But, as time went on, the number of people who fell within the grasp of income taxes increased.

So you can be sure that if Apple helped the US government this one time, it would be back again for more…and more…and more. Until not helping the government becomes the exception.

Look at monitoring of the internet as another example. Not so long ago, the idea of the government snooping on, or storing details of, the websites you’ve visited would have caused uproar.

Yet, now, the refrain is that ‘if you’ve got nothing to hide, you’ve got nothing to worry about.’ The same will soon be true (if it isn’t already) of your smart phone data.

If you’re not doing anything illegal, you should be fine with the government checking out what’s on your phone — whether you’re a terrorist or not.

Anyway, you know that your editor is a technological ignoramus. So we got in touch with our resident tech guru, Sam Volkering, for his take on the Apple story.

As you’d expect, Sam put this all in context. Here’s what he emailed through from his base in the UK:

With the pervasive nature of modern technology in our lives we put our data, information and privacy at risk. Everywhere we go we leave “breadcrumbs” of data: GPS location, browser history, biometric information, payments and so on.

We use this to help manage our day to day lives better. But there are nefarious players out there — namely government and law enforcement — who want to use our data and information to know more about us.

They want to keep an eye on us, profile us. And they do it all under the fake guise of “national security”. But in order to get all this information they need big tech companies to play nice. So for us, as private individuals we have to trust companies like Google and Apple that they won¹t just hand over the keys to our data at the government¹s beck and call.

This has just been put to the test with Apple. The FBI sent a court order to Apple demanding they unlock the phone of one of the recent California Shooters. Apple said no. Apple championed the privacy of the individual — regardless of the situation.

Providing Apple sticks to its guns (pardon the pun), it’s a big win for our privacy and a big middle finger to the government. But will Apple have the guts to stand up or will it cave in as the pressure builds?

Should the government get its way, it will be the proverbial thin end of the wedge. And if you’re looking for more examples of governments turning against their own people, look no further than the ongoing worldwide war on cash…

The real motive for e-money

The Washington Post yesterday published an op-ed piece by former US Treasury Secretary, Lawrence Summers. Here’s what he wrote:

Harvard’s Mossavar Rahmani Center for Business and Governmenet, which I am privileged to direct, has just issued an important paper by senior fellow Peter Sands and a group of student collaborators. The paper makes a compelling case for stopping the issuance of high denomination notes like the 500 euro note and $100 bill or even withdrawing them from circulation.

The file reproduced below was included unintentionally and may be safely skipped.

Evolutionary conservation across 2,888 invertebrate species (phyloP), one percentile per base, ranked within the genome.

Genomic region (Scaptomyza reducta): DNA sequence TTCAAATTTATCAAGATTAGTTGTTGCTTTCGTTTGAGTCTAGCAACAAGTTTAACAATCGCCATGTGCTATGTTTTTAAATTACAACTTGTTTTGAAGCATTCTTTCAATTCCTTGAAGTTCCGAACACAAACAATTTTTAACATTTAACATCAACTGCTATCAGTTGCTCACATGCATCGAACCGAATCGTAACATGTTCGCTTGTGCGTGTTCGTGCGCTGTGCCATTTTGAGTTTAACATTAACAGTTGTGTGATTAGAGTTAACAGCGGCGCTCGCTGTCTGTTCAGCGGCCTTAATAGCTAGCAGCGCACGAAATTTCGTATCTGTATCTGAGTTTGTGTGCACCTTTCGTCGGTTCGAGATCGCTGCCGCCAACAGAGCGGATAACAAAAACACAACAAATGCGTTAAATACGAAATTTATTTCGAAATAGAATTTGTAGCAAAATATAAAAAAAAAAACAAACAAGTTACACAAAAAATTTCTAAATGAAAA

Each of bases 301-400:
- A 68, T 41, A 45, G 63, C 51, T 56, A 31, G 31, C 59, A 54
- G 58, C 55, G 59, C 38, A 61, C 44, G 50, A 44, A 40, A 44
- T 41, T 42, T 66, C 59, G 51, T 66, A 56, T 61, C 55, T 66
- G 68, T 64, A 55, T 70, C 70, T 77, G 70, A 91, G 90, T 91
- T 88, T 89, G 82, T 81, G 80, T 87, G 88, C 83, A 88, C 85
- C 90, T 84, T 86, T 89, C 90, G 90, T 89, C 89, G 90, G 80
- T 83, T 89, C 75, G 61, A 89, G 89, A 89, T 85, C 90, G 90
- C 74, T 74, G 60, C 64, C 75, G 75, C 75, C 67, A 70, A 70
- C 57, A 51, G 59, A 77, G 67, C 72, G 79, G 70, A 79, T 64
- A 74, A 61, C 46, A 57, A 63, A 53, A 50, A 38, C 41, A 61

I remember that when the euro was being designed in the late 1990s, I argued with my European G7 colleagues that skirmishing over seigniorage by issuing a 500 euro note was highly irresponsible and mostly would be a boon to corruption and crime. Since the crime and corruption in significant part would happen outside European borders, I suggested that, to paraphrase John Connally, it was their currency, but would be everyone’s problem. And I made clear that in the context of an international agreement, the U.S. would consider policy regarding the $100 bill. But because the Germans were committed to having a high denomination note, the issue was never seriously debated in international forums.

The fact that — as Sands points out — in certain circles the 500 euro note is known as the “Bin Laden” confirms the arguments against it.

Whenever a government wants to really do something it has a go-to move.

That go-to move almost always involves linking something to crime.

In this case, apparently only criminals use the 500 euro note and US $100 bill, and therefore they should abolish it.

Going back to the internet. It was the same justification used for an internet filter. Without an internet filter, paedophiles would run rampage, as would drug dealers and gun runners…and any other criminal you could think of.

But the real issue at stake isn’t that governments want to stop crime. The real issue is that governments want absolute control over money…your money.

You may remember the presentation by Bank of England chief economist, Andy Haldane. He made the case for abolishing all physical currencies.

Why? Because if a bank wants to impose negative interest rates, it will be ineffective because savers could withdraw their money and stick it under the mattress.

Now, be clear. You editor isn’t saying that we oppose electronic currencies. Far from it. Even though we don’t fully understand the concept of Bitcoin, we do understand that it’s a free market invention.

The problem lies with the potential of a government imposing fully electronic currencies on the people.

Because, just as the government has found a way to manipulate the current paper (fiat) system of money by printing more to devalue it, you can be just about guaranteed that if any government mandates electronic money as the sole legal tender, it won’t be long before your savings disappear in a puff of electronic vapour.

Cheers,

Kris

PS. The Quant Trader discounted membership period expired at midnight last night. But, as promised, here’s a link to join at the full price. It may be more experience, but in my view, it’s still worth it. Go here.

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End of day market data

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52-week highs: 22 stocks, including CIMIC Group Ltd [ASX:CIM], Hunter Hall International Ltd [ASX:HHL], Dacian Gold Ltd [ASX:DCN], and The Reject Shop Ltd [ASX:TRS].

52-week lows: 31 stocks, including EQT Holdings Ltd [ASX:EQT], Pepper Group Ltd [ASX:PEP], Rhipe Ltd [ASX:RHP], Reckon Ltd [ASX:RKN], and Tower Ltd [ASX:TWR].